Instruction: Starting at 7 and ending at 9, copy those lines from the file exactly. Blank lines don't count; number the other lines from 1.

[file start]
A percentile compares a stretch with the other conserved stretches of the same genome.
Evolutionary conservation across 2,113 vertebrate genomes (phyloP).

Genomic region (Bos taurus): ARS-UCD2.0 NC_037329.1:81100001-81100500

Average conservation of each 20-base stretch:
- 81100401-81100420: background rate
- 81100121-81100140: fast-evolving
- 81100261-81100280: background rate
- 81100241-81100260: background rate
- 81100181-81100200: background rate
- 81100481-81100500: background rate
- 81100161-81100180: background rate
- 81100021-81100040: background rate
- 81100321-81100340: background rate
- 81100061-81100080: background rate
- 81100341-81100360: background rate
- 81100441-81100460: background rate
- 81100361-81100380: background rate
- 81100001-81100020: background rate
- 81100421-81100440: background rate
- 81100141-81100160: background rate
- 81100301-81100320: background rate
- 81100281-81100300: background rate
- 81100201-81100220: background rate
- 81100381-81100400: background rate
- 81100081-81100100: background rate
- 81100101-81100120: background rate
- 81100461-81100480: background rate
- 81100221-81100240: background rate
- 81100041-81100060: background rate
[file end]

- 81100261-81100280: background rate
- 81100241-81100260: background rate
- 81100181-81100200: background rate